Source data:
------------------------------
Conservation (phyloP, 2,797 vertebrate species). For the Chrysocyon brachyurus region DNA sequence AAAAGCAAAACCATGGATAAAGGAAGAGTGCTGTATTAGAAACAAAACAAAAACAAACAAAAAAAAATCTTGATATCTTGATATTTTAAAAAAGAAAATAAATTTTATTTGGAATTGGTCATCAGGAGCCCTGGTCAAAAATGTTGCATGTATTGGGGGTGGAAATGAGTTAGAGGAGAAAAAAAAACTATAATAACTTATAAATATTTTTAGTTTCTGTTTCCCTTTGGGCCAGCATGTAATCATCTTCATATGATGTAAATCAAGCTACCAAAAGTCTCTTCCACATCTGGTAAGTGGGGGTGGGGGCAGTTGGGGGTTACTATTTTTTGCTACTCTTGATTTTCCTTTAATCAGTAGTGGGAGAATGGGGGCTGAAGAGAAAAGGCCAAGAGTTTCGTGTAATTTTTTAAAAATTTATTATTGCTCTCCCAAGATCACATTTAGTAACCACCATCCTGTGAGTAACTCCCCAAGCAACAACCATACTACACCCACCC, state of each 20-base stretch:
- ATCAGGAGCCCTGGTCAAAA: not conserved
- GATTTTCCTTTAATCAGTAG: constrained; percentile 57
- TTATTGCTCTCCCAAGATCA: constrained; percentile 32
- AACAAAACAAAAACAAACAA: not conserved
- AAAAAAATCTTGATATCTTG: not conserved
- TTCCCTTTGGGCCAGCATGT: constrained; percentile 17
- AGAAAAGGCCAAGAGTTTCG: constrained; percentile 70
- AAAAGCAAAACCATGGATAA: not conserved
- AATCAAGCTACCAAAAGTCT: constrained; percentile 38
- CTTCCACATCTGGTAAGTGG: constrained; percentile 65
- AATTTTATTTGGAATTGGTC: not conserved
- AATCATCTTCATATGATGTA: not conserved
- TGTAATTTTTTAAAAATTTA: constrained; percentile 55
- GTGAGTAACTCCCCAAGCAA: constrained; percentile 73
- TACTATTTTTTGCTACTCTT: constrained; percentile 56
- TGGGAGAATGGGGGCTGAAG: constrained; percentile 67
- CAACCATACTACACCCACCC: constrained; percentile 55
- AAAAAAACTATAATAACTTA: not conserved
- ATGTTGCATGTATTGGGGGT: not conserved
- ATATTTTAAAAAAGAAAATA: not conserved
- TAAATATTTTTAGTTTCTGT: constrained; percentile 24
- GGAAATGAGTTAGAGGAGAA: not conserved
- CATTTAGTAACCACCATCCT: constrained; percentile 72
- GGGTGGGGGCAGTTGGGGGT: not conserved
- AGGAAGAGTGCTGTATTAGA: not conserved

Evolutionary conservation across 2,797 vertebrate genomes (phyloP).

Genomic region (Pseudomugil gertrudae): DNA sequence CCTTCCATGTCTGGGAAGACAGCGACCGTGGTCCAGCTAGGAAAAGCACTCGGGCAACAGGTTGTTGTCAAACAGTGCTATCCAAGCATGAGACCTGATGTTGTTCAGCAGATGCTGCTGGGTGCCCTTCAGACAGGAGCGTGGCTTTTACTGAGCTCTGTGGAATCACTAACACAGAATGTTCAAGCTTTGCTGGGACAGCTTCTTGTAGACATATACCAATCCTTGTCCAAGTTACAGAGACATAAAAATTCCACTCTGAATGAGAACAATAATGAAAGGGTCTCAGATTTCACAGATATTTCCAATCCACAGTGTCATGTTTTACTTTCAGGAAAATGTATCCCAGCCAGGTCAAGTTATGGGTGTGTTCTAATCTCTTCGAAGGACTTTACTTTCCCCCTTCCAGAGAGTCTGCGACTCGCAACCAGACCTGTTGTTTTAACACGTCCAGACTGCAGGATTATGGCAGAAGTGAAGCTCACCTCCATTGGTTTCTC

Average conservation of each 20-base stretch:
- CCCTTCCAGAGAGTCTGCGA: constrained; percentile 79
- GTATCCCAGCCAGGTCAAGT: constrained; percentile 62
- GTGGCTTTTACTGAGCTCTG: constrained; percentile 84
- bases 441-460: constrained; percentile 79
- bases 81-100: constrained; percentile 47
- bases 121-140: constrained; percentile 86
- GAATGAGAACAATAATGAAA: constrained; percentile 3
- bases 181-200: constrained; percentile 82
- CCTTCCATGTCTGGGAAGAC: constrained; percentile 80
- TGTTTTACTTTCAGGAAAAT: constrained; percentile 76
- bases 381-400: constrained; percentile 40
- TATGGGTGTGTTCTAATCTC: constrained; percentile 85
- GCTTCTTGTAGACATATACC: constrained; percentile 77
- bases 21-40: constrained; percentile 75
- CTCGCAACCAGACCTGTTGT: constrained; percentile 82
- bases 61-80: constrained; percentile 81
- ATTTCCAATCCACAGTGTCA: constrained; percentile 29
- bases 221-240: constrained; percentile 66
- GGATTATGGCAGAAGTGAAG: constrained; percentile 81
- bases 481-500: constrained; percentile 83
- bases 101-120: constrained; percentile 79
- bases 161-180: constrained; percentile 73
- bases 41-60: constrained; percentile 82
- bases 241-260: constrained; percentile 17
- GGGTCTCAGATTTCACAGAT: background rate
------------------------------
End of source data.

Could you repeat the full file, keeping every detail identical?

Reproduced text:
Conservation (phyloP, 2,797 vertebrate species). For the Chrysocyon brachyurus region DNA sequence AAAAGCAAAACCATGGATAAAGGAAGAGTGCTGTATTAGAAACAAAACAAAAACAAACAAAAAAAAATCTTGATATCTTGATATTTTAAAAAAGAAAATAAATTTTATTTGGAATTGGTCATCAGGAGCCCTGGTCAAAAATGTTGCATGTATTGGGGGTGGAAATGAGTTAGAGGAGAAAAAAAAACTATAATAACTTATAAATATTTTTAGTTTCTGTTTCCCTTTGGGCCAGCATGTAATCATCTTCATATGATGTAAATCAAGCTACCAAAAGTCTCTTCCACATCTGGTAAGTGGGGGTGGGGGCAGTTGGGGGTTACTATTTTTTGCTACTCTTGATTTTCCTTTAATCAGTAGTGGGAGAATGGGGGCTGAAGAGAAAAGGCCAAGAGTTTCGTGTAATTTTTTAAAAATTTATTATTGCTCTCCCAAGATCACATTTAGTAACCACCATCCTGTGAGTAACTCCCCAAGCAACAACCATACTACACCCACCC, state of each 20-base stretch:
- ATCAGGAGCCCTGGTCAAAA: not conserved
- GATTTTCCTTTAATCAGTAG: constrained; percentile 57
- TTATTGCTCTCCCAAGATCA: constrained; percentile 32
- AACAAAACAAAAACAAACAA: not conserved
- AAAAAAATCTTGATATCTTG: not conserved
- TTCCCTTTGGGCCAGCATGT: constrained; percentile 17
- AGAAAAGGCCAAGAGTTTCG: constrained; percentile 70
- AAAAGCAAAACCATGGATAA: not conserved
- AATCAAGCTACCAAAAGTCT: constrained; percentile 38
- CTTCCACATCTGGTAAGTGG: constrained; percentile 65
- AATTTTATTTGGAATTGGTC: not conserved
- AATCATCTTCATATGATGTA: not conserved
- TGTAATTTTTTAAAAATTTA: constrained; percentile 55
- GTGAGTAACTCCCCAAGCAA: constrained; percentile 73
- TACTATTTTTTGCTACTCTT: constrained; percentile 56
- TGGGAGAATGGGGGCTGAAG: constrained; percentile 67
- CAACCATACTACACCCACCC: constrained; percentile 55
- AAAAAAACTATAATAACTTA: not conserved
- ATGTTGCATGTATTGGGGGT: not conserved
- ATATTTTAAAAAAGAAAATA: not conserved
- TAAATATTTTTAGTTTCTGT: constrained; percentile 24
- GGAAATGAGTTAGAGGAGAA: not conserved
- CATTTAGTAACCACCATCCT: constrained; percentile 72
- GGGTGGGGGCAGTTGGGGGT: not conserved
- AGGAAGAGTGCTGTATTAGA: not conserved

Evolutionary conservation across 2,797 vertebrate genomes (phyloP).

Genomic region (Pseudomugil gertrudae): DNA sequence CCTTCCATGTCTGGGAAGACAGCGACCGTGGTCCAGCTAGGAAAAGCACTCGGGCAACAGGTTGTTGTCAAACAGTGCTATCCAAGCATGAGACCTGATGTTGTTCAGCAGATGCTGCTGGGTGCCCTTCAGACAGGAGCGTGGCTTTTACTGAGCTCTGTGGAATCACTAACACAGAATGTTCAAGCTTTGCTGGGACAGCTTCTTGTAGACATATACCAATCCTTGTCCAAGTTACAGAGACATAAAAATTCCACTCTGAATGAGAACAATAATGAAAGGGTCTCAGATTTCACAGATATTTCCAATCCACAGTGTCATGTTTTACTTTCAGGAAAATGTATCCCAGCCAGGTCAAGTTATGGGTGTGTTCTAATCTCTTCGAAGGACTTTACTTTCCCCCTTCCAGAGAGTCTGCGACTCGCAACCAGACCTGTTGTTTTAACACGTCCAGACTGCAGGATTATGGCAGAAGTGAAGCTCACCTCCATTGGTTTCTC

Average conservation of each 20-base stretch:
- CCCTTCCAGAGAGTCTGCGA: constrained; percentile 79
- GTATCCCAGCCAGGTCAAGT: constrained; percentile 62
- GTGGCTTTTACTGAGCTCTG: constrained; percentile 84
- bases 441-460: constrained; percentile 79
- bases 81-100: constrained; percentile 47
- bases 121-140: constrained; percentile 86
- GAATGAGAACAATAATGAAA: constrained; percentile 3
- bases 181-200: constrained; percentile 82
- CCTTCCATGTCTGGGAAGAC: constrained; percentile 80
- TGTTTTACTTTCAGGAAAAT: constrained; percentile 76
- bases 381-400: constrained; percentile 40
- TATGGGTGTGTTCTAATCTC: constrained; percentile 85
- GCTTCTTGTAGACATATACC: constrained; percentile 77
- bases 21-40: constrained; percentile 75
- CTCGCAACCAGACCTGTTGT: constrained; percentile 82
- bases 61-80: constrained; percentile 81
- ATTTCCAATCCACAGTGTCA: constrained; percentile 29
- bases 221-240: constrained; percentile 66
- GGATTATGGCAGAAGTGAAG: constrained; percentile 81
- bases 481-500: constrained; percentile 83
- bases 101-120: constrained; percentile 79
- bases 161-180: constrained; percentile 73
- bases 41-60: constrained; percentile 82
- bases 241-260: constrained; percentile 17
- GGGTCTCAGATTTCACAGAT: background rate